Otherwise, once it reaches a minimum level to provide the endurance to be comfortable in a road race (which depends on the person, probably 80ish for me) I don't think it points to performance that much unless you're either doing stage racing or your races are well over 3.5hrs.

    * without the associated high ATL, so under normal conditions, not post training-camp.
  • cgfw201cgfw201 Posts: 669
    maryka wrote:
    HIgh CTL* for me leads to more consistent "good legs" week in and out. When I was carrying 100+ I rarely had a bad day on the bike. But it takes me a good 15hrs a week to get up and more importantly stay up over 110 so it's a luxury that not many can afford to have, I suspect.

    Otherwise, once it reaches a minimum level to provide the endurance to be comfortable in a road race (which depends on the person, probably 80ish for me) I don't think it points to performance that much unless you're either doing stage racing or your races are well over 3.5hrs.

    * without the associated high ATL, so under normal conditions, not post training-camp.

    Makes sense, guess the longer the event the more endurance is a factor and the more high CTL will be useful.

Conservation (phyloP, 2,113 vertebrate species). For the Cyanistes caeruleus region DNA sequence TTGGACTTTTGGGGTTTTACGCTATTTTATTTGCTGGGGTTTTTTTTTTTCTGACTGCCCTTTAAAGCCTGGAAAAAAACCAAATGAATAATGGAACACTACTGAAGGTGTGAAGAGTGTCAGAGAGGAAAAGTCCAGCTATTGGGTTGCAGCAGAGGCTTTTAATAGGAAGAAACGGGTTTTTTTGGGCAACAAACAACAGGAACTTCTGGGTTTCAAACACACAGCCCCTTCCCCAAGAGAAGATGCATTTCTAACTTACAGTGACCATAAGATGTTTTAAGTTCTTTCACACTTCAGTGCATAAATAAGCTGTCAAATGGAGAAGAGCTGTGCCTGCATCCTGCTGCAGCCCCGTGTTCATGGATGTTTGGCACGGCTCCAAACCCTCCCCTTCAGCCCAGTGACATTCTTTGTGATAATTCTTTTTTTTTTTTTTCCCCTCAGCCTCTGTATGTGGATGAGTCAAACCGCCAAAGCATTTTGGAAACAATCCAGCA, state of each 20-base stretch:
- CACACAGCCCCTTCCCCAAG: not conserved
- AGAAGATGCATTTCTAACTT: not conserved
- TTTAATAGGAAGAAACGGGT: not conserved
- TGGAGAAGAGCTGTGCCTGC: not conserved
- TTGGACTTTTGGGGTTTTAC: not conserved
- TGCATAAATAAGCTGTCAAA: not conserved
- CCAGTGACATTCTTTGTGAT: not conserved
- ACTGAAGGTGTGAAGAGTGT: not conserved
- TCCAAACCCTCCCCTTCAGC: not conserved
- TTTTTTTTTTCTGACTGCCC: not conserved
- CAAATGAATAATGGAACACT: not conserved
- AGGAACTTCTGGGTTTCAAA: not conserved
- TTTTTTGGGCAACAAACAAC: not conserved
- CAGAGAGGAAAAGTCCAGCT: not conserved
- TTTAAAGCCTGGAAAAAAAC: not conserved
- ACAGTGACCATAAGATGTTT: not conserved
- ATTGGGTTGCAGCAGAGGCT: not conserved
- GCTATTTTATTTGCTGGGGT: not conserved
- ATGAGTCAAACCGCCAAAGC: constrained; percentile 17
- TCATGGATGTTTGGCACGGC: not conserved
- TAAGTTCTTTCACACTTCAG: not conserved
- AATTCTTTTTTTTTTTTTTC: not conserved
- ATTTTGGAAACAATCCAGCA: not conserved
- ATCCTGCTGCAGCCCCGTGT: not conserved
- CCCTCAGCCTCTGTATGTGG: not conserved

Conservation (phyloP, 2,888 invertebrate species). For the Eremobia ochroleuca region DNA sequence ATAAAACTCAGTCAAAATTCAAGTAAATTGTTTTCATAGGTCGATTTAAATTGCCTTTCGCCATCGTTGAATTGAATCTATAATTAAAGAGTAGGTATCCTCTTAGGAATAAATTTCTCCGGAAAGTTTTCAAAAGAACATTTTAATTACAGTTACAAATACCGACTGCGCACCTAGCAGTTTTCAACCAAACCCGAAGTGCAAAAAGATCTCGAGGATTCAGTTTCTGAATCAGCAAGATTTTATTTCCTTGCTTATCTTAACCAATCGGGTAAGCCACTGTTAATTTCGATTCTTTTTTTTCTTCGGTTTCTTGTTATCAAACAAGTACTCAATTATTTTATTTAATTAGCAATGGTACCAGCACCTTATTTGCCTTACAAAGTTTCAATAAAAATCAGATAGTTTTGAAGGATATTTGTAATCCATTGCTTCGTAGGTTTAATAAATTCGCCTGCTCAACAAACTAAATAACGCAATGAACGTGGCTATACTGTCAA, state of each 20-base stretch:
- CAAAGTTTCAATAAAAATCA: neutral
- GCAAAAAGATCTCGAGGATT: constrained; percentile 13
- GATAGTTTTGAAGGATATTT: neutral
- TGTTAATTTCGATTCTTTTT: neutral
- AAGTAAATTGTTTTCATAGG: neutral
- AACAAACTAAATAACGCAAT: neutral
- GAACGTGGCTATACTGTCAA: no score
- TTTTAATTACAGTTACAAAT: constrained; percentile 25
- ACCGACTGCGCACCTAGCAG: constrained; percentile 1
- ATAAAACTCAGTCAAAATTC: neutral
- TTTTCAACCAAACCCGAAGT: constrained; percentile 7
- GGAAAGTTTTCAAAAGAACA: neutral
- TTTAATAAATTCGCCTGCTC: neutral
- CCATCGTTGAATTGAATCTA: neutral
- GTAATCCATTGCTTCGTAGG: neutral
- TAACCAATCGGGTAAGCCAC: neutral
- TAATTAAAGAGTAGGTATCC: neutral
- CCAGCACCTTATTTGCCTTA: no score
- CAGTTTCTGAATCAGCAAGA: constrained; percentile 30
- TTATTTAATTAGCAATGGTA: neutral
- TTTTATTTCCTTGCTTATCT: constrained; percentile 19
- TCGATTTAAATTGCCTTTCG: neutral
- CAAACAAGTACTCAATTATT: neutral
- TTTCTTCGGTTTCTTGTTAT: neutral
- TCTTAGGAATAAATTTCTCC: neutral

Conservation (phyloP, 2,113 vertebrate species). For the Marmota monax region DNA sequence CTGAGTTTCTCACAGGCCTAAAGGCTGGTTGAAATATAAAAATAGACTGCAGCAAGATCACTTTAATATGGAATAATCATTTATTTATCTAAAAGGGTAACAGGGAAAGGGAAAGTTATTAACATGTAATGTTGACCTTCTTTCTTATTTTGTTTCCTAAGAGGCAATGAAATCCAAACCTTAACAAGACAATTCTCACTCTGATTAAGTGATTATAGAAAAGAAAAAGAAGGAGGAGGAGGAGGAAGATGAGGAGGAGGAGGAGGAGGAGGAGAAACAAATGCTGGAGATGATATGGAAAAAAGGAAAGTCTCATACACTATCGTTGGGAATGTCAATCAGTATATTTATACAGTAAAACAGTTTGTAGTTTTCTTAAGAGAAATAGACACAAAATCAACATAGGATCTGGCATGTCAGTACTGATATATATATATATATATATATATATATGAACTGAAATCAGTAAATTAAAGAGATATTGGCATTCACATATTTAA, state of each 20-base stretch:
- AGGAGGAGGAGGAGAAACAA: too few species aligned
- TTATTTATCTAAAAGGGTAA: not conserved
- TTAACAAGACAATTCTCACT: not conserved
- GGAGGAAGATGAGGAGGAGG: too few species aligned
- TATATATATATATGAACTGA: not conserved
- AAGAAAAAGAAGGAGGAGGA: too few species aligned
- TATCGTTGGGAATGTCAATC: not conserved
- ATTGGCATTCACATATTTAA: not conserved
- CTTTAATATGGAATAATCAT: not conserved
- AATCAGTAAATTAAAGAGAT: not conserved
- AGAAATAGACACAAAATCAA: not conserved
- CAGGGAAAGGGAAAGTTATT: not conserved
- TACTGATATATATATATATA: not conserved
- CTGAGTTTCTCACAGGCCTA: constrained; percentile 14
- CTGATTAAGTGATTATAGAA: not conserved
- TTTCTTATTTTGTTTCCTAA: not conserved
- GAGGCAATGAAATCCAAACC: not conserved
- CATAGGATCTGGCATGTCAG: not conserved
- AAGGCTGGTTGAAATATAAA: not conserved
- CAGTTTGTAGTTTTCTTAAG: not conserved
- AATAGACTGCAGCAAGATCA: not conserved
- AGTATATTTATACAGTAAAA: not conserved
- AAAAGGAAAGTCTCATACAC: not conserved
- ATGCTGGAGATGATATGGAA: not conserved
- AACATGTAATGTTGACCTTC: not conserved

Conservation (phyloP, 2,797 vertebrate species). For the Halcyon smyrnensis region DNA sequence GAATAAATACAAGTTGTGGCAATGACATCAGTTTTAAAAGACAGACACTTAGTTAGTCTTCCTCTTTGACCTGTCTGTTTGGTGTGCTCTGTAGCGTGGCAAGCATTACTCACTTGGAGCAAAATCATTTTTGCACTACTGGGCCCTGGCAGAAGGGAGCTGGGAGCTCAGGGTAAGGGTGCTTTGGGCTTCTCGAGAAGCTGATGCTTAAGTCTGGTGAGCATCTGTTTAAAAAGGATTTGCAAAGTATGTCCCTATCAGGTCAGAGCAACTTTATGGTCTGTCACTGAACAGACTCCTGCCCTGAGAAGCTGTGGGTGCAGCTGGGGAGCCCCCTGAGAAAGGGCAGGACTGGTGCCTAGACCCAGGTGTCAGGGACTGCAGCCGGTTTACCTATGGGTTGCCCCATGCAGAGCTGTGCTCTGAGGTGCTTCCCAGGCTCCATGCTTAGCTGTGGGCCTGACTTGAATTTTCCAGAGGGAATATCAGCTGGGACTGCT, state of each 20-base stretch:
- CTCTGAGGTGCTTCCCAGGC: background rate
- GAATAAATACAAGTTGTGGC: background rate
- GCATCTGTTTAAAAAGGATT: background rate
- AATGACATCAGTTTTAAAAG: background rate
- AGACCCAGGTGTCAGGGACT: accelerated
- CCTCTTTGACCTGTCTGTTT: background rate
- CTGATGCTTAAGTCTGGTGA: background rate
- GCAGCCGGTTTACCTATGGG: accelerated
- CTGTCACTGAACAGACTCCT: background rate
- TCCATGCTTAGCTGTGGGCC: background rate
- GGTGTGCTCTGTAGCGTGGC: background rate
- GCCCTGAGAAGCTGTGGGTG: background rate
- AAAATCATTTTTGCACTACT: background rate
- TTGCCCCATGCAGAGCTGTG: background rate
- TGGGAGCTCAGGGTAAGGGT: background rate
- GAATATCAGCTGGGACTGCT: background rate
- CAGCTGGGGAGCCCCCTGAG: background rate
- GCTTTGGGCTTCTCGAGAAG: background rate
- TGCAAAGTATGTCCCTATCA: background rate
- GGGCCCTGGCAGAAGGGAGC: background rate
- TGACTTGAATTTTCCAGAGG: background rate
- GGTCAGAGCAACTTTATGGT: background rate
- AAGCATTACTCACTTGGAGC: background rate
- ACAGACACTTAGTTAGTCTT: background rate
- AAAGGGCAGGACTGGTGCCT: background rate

Whilst shorter events require more specificity like 20 min power, sprinting and ability to recover fast from efforts. Training those things will increase CTL depending on volume, but it's not the CTL that makes you sprint faster, it's the sprint training.
  • cgfw201 wrote:
    OnTheRopes wrote:
    I think there is definitely a link between CTL and performance, but it takes a lot of data to make it meaningful, my best performances have come at a CTL of over 100 but my TSB had dropped to a nice low level as I had tapered a little for the events. However it is all relative to the right kind of training for the event. A long endurance ride is going to give a high TSS score and raise the CTL but if that's all you do you wont win a road race. So it is a tool that you have to learn to analyse to your own specifics. Train, observe your CTL and TSB relationship and compare with results or feeling. It will take time to use it more accurately but can certainly help you peak.

    Interesting. That's one of the things I've found most useful since signing up, namely going back in time to when I've beaten my Richmond Park lap PB or climbed Swain's Lane the fastest and then seeing how my form/fatigue/training had been in the days and weeks in the lead up to it.
    Incidentally, you could swap to Golden Cheetah, does pretty much the same as TP but is free.
  • cgfw201cgfw201 Posts: 669
    OnTheRopes wrote:
    cgfw201 wrote:
    OnTheRopes wrote: